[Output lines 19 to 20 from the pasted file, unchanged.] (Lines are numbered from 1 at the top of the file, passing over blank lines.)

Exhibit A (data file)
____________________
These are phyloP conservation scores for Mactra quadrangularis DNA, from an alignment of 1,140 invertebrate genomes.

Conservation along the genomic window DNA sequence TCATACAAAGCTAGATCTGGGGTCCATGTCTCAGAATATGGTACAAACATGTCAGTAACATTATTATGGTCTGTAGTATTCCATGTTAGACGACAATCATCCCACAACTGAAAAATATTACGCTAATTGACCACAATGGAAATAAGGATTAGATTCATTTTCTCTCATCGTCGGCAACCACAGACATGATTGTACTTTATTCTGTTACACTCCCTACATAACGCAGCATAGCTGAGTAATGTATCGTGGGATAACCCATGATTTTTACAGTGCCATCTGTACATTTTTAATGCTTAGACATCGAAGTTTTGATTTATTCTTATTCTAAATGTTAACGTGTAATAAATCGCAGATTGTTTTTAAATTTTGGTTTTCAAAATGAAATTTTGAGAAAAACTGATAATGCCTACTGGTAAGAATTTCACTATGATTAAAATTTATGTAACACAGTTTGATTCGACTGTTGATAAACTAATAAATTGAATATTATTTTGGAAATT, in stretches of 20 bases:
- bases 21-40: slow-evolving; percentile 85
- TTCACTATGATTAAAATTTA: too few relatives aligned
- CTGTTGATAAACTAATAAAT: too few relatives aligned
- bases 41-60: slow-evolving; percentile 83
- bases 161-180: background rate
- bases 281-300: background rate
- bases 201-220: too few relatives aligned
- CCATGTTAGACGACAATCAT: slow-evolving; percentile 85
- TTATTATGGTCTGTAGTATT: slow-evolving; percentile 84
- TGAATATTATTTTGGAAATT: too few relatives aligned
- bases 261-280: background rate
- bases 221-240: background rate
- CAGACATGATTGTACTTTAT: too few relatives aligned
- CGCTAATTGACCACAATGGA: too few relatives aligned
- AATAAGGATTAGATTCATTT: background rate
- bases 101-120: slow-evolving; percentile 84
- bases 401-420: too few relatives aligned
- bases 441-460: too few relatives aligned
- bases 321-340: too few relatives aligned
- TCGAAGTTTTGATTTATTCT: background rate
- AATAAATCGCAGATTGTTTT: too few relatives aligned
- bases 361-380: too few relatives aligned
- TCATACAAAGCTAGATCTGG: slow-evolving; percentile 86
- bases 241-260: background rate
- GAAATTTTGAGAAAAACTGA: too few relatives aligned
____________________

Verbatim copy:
- bases 401-420: too few relatives aligned
- bases 441-460: too few relatives aligned